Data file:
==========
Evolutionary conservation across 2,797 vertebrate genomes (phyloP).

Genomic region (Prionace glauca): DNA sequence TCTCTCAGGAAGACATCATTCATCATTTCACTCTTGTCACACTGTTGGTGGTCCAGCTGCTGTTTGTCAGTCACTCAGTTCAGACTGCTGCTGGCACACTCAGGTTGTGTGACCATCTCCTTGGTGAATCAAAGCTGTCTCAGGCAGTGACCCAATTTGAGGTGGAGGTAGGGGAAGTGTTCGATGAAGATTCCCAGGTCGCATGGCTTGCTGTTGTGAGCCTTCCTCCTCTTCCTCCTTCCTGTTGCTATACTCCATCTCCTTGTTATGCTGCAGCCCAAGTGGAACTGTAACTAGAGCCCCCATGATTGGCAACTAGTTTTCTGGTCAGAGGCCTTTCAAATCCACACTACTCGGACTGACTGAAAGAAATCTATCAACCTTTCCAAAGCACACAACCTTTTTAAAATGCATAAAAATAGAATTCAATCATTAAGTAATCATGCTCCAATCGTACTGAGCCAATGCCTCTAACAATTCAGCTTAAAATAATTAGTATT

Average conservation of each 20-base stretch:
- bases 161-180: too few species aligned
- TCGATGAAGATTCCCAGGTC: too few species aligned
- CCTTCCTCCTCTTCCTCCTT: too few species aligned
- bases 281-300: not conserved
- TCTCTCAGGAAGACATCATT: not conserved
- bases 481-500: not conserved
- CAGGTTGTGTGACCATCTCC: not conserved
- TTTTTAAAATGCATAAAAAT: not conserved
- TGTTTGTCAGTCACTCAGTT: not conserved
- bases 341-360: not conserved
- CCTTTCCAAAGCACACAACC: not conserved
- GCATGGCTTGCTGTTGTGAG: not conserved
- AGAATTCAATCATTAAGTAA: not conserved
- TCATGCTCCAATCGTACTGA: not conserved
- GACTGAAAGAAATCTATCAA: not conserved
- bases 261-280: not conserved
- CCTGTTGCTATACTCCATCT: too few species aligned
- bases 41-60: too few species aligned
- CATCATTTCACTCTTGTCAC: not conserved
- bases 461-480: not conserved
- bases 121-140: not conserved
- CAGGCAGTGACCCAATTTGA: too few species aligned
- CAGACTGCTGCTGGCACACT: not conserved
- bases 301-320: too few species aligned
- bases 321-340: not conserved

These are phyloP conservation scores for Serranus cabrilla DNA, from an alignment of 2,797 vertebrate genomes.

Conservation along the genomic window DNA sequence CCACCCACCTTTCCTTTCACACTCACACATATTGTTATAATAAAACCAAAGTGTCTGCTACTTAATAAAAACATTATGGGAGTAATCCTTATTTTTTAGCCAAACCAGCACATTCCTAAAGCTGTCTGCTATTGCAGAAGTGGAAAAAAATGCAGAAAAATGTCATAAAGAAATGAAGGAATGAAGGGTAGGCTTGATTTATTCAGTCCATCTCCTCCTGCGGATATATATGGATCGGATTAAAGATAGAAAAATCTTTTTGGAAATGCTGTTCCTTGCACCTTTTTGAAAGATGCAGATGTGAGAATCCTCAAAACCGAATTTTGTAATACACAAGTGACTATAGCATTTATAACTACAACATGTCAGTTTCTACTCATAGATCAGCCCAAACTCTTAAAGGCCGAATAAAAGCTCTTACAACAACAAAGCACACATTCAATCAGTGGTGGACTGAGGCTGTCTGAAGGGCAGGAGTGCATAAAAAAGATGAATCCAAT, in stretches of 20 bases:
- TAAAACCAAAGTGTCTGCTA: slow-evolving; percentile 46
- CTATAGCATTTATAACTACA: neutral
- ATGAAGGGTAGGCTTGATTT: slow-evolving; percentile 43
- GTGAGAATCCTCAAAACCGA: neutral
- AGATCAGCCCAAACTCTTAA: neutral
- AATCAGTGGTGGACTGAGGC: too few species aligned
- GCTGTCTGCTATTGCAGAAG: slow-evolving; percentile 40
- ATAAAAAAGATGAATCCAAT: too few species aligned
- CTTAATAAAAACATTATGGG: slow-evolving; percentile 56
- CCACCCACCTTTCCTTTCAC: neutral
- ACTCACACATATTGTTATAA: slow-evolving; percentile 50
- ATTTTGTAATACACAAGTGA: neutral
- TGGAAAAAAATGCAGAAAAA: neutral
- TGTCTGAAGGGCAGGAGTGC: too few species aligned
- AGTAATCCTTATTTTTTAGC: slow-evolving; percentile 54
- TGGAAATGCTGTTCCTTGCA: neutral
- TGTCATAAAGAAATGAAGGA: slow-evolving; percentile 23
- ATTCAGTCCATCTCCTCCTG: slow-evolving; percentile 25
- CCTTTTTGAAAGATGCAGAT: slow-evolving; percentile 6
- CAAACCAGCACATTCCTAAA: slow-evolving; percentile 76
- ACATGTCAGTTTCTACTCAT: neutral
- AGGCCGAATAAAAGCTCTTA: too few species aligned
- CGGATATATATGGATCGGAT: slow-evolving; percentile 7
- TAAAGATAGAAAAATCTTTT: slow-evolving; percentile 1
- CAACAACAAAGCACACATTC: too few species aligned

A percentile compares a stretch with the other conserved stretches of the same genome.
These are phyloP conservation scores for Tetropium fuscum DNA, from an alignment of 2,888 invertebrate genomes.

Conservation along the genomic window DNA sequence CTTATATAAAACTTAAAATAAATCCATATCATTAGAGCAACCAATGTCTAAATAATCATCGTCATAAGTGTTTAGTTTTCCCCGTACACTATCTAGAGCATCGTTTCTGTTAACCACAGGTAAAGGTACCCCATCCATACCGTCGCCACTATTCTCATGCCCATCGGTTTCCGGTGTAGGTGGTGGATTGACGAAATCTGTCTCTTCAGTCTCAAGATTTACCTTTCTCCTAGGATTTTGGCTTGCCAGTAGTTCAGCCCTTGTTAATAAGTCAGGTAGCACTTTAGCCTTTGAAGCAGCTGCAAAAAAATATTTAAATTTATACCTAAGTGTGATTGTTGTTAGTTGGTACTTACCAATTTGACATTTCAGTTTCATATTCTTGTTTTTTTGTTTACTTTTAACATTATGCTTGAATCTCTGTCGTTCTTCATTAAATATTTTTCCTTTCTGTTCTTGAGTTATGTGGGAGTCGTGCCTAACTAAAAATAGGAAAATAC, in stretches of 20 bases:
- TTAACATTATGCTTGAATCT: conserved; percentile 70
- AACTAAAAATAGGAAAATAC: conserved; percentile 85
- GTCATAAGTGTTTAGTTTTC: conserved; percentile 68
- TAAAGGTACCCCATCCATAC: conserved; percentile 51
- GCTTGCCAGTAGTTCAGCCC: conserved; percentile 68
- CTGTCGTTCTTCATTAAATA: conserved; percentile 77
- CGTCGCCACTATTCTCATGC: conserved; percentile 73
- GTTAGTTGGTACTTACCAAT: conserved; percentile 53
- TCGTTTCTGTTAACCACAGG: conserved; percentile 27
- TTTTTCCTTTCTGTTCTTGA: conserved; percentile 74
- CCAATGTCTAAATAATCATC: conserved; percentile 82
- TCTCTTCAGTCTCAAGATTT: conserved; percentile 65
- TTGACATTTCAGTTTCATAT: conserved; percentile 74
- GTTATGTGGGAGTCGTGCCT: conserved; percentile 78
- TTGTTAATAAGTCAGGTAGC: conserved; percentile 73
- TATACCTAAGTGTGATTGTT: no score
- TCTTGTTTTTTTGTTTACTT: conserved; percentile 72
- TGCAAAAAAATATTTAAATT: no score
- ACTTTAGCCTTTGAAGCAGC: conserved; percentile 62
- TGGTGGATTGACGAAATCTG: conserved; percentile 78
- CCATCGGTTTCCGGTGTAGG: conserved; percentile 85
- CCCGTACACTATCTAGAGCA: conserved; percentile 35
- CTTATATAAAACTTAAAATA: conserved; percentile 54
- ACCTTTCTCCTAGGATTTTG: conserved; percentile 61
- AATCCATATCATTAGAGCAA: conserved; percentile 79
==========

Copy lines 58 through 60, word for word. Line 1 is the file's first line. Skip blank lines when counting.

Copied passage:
Conservation along the genomic window DNA sequence CTTATATAAAACTTAAAATAAATCCATATCATTAGAGCAACCAATGTCTAAATAATCATCGTCATAAGTGTTTAGTTTTCCCCGTACACTATCTAGAGCATCGTTTCTGTTAACCACAGGTAAAGGTACCCCATCCATACCGTCGCCACTATTCTCATGCCCATCGGTTTCCGGTGTAGGTGGTGGATTGACGAAATCTGTCTCTTCAGTCTCAAGATTTACCTTTCTCCTAGGATTTTGGCTTGCCAGTAGTTCAGCCCTTGTTAATAAGTCAGGTAGCACTTTAGCCTTTGAAGCAGCTGCAAAAAAATATTTAAATTTATACCTAAGTGTGATTGTTGTTAGTTGGTACTTACCAATTTGACATTTCAGTTTCATATTCTTGTTTTTTTGTTTACTTTTAACATTATGCTTGAATCTCTGTCGTTCTTCATTAAATATTTTTCCTTTCTGTTCTTGAGTTATGTGGGAGTCGTGCCTAACTAAAAATAGGAAAATAC, in stretches of 20 bases:
- TTAACATTATGCTTGAATCT: conserved; percentile 70
- AACTAAAAATAGGAAAATAC: conserved; percentile 85